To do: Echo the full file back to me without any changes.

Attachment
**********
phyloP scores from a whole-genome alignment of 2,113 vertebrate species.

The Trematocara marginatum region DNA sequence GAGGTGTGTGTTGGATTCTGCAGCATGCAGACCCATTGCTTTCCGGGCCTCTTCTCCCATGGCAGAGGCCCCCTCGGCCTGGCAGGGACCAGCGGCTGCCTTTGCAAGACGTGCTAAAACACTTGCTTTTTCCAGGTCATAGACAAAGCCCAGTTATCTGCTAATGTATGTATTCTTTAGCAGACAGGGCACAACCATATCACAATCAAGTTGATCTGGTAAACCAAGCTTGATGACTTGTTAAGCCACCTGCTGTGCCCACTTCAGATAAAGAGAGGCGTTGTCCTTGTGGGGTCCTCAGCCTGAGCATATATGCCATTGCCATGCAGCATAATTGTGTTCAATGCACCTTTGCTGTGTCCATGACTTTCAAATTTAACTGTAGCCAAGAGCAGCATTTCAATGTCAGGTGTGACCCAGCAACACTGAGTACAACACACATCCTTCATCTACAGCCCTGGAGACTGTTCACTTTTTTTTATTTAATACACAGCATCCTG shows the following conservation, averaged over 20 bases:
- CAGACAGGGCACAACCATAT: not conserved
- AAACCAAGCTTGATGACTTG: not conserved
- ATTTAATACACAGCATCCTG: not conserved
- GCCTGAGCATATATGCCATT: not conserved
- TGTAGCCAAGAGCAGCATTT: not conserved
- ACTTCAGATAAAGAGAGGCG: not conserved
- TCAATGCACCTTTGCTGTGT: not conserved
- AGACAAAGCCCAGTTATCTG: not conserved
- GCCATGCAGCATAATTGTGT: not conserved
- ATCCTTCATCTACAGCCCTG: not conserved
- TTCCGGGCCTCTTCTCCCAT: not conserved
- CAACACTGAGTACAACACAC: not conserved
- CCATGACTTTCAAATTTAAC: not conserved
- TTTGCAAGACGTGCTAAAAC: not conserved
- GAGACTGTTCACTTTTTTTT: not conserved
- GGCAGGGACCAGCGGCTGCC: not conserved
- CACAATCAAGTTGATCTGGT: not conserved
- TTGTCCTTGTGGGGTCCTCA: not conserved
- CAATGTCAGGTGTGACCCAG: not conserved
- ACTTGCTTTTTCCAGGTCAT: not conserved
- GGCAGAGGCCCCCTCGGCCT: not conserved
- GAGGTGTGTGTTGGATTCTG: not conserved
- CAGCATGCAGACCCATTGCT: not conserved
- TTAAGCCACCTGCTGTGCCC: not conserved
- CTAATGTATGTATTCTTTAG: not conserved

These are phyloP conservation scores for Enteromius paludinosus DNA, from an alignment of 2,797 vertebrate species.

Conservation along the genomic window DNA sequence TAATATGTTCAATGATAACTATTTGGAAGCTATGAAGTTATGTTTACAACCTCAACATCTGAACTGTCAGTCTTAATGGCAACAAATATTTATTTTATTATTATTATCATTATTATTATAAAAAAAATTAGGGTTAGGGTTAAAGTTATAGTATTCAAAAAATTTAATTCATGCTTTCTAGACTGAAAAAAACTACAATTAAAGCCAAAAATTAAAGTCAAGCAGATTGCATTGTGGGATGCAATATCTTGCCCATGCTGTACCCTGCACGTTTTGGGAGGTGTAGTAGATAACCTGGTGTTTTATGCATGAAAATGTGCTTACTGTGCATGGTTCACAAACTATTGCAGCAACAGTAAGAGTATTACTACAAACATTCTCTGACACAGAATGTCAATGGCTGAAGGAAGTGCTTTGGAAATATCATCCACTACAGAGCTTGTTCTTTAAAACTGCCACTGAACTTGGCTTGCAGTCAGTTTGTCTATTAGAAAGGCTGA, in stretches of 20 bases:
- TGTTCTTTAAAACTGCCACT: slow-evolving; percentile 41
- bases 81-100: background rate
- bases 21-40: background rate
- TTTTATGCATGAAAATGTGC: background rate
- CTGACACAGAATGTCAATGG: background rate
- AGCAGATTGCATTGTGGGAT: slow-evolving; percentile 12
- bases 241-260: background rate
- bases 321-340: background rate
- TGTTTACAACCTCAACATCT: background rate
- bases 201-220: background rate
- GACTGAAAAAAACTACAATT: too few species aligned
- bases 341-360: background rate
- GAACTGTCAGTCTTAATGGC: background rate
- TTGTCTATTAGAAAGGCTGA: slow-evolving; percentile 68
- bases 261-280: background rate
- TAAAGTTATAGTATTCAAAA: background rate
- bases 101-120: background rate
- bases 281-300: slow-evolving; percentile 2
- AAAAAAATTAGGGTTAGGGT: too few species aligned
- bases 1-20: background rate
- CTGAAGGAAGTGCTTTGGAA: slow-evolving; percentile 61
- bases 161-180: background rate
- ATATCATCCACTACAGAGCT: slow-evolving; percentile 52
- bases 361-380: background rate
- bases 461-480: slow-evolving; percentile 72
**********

phyloP scores from a whole-genome alignment of 2,113 vertebrate species.

The Trematocara marginatum region DNA sequence GAGGTGTGTGTTGGATTCTGCAGCATGCAGACCCATTGCTTTCCGGGCCTCTTCTCCCATGGCAGAGGCCCCCTCGGCCTGGCAGGGACCAGCGGCTGCCTTTGCAAGACGTGCTAAAACACTTGCTTTTTCCAGGTCATAGACAAAGCCCAGTTATCTGCTAATGTATGTATTCTTTAGCAGACAGGGCACAACCATATCACAATCAAGTTGATCTGGTAAACCAAGCTTGATGACTTGTTAAGCCACCTGCTGTGCCCACTTCAGATAAAGAGAGGCGTTGTCCTTGTGGGGTCCTCAGCCTGAGCATATATGCCATTGCCATGCAGCATAATTGTGTTCAATGCACCTTTGCTGTGTCCATGACTTTCAAATTTAACTGTAGCCAAGAGCAGCATTTCAATGTCAGGTGTGACCCAGCAACACTGAGTACAACACACATCCTTCATCTACAGCCCTGGAGACTGTTCACTTTTTTTTATTTAATACACAGCATCCTG shows the following conservation, averaged over 20 bases:
- CAGACAGGGCACAACCATAT: not conserved
- AAACCAAGCTTGATGACTTG: not conserved
- ATTTAATACACAGCATCCTG: not conserved
- GCCTGAGCATATATGCCATT: not conserved
- TGTAGCCAAGAGCAGCATTT: not conserved
- ACTTCAGATAAAGAGAGGCG: not conserved
- TCAATGCACCTTTGCTGTGT: not conserved
- AGACAAAGCCCAGTTATCTG: not conserved
- GCCATGCAGCATAATTGTGT: not conserved
- ATCCTTCATCTACAGCCCTG: not conserved
- TTCCGGGCCTCTTCTCCCAT: not conserved
- CAACACTGAGTACAACACAC: not conserved
- CCATGACTTTCAAATTTAAC: not conserved
- TTTGCAAGACGTGCTAAAAC: not conserved
- GAGACTGTTCACTTTTTTTT: not conserved
- GGCAGGGACCAGCGGCTGCC: not conserved
- CACAATCAAGTTGATCTGGT: not conserved
- TTGTCCTTGTGGGGTCCTCA: not conserved
- CAATGTCAGGTGTGACCCAG: not conserved
- ACTTGCTTTTTCCAGGTCAT: not conserved
- GGCAGAGGCCCCCTCGGCCT: not conserved
- GAGGTGTGTGTTGGATTCTG: not conserved
- CAGCATGCAGACCCATTGCT: not conserved
- TTAAGCCACCTGCTGTGCCC: not conserved
- CTAATGTATGTATTCTTTAG: not conserved

These are phyloP conservation scores for Enteromius paludinosus DNA, from an alignment of 2,797 vertebrate species.

Conservation along the genomic window DNA sequence TAATATGTTCAATGATAACTATTTGGAAGCTATGAAGTTATGTTTACAACCTCAACATCTGAACTGTCAGTCTTAATGGCAACAAATATTTATTTTATTATTATTATCATTATTATTATAAAAAAAATTAGGGTTAGGGTTAAAGTTATAGTATTCAAAAAATTTAATTCATGCTTTCTAGACTGAAAAAAACTACAATTAAAGCCAAAAATTAAAGTCAAGCAGATTGCATTGTGGGATGCAATATCTTGCCCATGCTGTACCCTGCACGTTTTGGGAGGTGTAGTAGATAACCTGGTGTTTTATGCATGAAAATGTGCTTACTGTGCATGGTTCACAAACTATTGCAGCAACAGTAAGAGTATTACTACAAACATTCTCTGACACAGAATGTCAATGGCTGAAGGAAGTGCTTTGGAAATATCATCCACTACAGAGCTTGTTCTTTAAAACTGCCACTGAACTTGGCTTGCAGTCAGTTTGTCTATTAGAAAGGCTGA, in stretches of 20 bases:
- TGTTCTTTAAAACTGCCACT: slow-evolving; percentile 41
- bases 81-100: background rate
- bases 21-40: background rate
- TTTTATGCATGAAAATGTGC: background rate
- CTGACACAGAATGTCAATGG: background rate
- AGCAGATTGCATTGTGGGAT: slow-evolving; percentile 12
- bases 241-260: background rate
- bases 321-340: background rate
- TGTTTACAACCTCAACATCT: background rate
- bases 201-220: background rate
- GACTGAAAAAAACTACAATT: too few species aligned
- bases 341-360: background rate
- GAACTGTCAGTCTTAATGGC: background rate
- TTGTCTATTAGAAAGGCTGA: slow-evolving; percentile 68
- bases 261-280: background rate
- TAAAGTTATAGTATTCAAAA: background rate
- bases 101-120: background rate
- bases 281-300: slow-evolving; percentile 2
- AAAAAAATTAGGGTTAGGGT: too few species aligned
- bases 1-20: background rate
- CTGAAGGAAGTGCTTTGGAA: slow-evolving; percentile 61
- bases 161-180: background rate
- ATATCATCCACTACAGAGCT: slow-evolving; percentile 52
- bases 361-380: background rate
- bases 461-480: slow-evolving; percentile 72